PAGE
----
A Hungarian government spokesman argues that Orbán is sticking to his core values. “Fidesz and the Christian Democratic Party alliance is a Christian democratic philosophy-based party, and we believe the EPP should remain on these very solid foundations,” Zoltán Kovács said.

But last year at the EPP congress concerns were raised over Orbán’s record on the rule of law and democratic freedoms.

“If you are against the rule of law and an independent judiciary, you are not a Christian democrat,” European Council President Donald Tusk told the assembly. “If you don’t like the free press and the NGOs, if you tolerate xenophobia, homophobia, nationalism and anti-Semitism, you are not a Christian democrat.”

High stakes

The stakes are high for both sides. For Orbán, being in a group with Angela Merkel’s Christian Democrats gives him access to the continent’s power brokers. For the EPP, losing Fidesz’s legislators – currently there are 12 – could cost them the status of being the biggest party in the European Parliament, and risk pushing Fidesz into forming a new Eurosceptic grouping.

Last week, Orbán sent a letter of apology to Belgian centre-right leader Wouter Beke for calling him and other EPP critics "useful idiots". The Hungarian prime minister said he was quoting Lenin and meant to criticise policy and not individual politicians.


Hungary's pro-government press have called for Fidesz to quit the EPP rather than endure "humiliating" negotiations. Orbán has talked of shifting the EPP to the right – but if that fails, he has suggested Fidesz could form an alliance with Poland's Law and Justice (PiS).

Merkel's Christian Democrats (CDU) have gone to great lengths to preserve relations with Fidesz. But there are signs that patience is running thin.

Andreas Nick, the CDU's coordinator on relations with Hungary in Germany's parliament, has described how he "showed the door" to a Fidesz official after the Hungarian asked the German whether he "also got money from George Soros".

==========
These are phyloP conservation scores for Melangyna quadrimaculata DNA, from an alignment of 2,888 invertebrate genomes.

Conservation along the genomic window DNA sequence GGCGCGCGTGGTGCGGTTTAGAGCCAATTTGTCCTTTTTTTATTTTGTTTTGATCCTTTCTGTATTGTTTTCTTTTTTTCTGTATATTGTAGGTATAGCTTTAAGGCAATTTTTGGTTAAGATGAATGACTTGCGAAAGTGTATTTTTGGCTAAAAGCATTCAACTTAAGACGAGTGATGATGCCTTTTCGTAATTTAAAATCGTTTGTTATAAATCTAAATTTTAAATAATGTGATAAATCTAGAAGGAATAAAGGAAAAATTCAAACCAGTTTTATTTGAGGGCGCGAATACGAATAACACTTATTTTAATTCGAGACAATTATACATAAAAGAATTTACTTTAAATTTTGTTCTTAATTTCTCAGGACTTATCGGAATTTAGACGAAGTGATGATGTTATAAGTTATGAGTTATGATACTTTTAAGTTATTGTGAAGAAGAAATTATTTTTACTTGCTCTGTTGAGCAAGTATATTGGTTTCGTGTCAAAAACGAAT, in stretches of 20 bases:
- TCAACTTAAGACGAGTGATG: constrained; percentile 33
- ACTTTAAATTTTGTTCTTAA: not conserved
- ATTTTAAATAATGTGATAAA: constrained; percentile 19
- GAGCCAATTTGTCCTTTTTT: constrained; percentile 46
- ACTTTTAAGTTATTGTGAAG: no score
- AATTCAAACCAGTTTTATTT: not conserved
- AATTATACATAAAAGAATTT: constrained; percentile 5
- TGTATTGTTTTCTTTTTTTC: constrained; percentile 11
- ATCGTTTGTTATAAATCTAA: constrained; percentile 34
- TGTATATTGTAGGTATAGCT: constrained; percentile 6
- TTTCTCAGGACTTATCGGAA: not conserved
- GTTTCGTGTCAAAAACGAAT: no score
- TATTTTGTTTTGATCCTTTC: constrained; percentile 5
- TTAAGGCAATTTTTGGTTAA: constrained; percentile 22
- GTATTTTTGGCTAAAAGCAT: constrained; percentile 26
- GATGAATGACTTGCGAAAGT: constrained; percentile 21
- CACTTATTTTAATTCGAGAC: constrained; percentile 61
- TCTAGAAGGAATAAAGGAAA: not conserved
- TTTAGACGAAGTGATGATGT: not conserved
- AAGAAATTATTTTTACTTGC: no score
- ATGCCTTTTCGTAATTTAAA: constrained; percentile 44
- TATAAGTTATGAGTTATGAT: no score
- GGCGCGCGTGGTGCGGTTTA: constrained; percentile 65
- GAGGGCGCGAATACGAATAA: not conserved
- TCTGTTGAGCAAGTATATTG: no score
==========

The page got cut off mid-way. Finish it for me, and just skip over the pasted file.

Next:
"All the signals that are coming from Budapest suggest they are targeting a break," Nick said. "It looks as if they are really begging to be kicked out."

The German conservative leader Annegret Kramp-Karrenbauer said that she supported the idea of suspending Hungary’s Fidesz party from the EPP.


“As long as Fidesz does not fully restore trust there cannot be normal full membership,” Kramp-Karrenbauer, a confidante of German Chancellor Angela Merkel, told Reuters on Wednesday.

However, it is also possible that the 260 EPP delegates could decide to suspend, rather than expel, Fidesz.

It presents a serious challenge for Manfred Weber – a Merkel ally who will lead the conservative bloc in the European elections and is seen as a possible successor to Juncker as European Commission chief. His attempts to keep Fidesz onside have been criticised by political opponents such as the Greens.

The outcome of Wednesday’s decision may hinge on whether senior EPP members think they can persuade Orbán to moderate his hostile stance towards the European mainstream.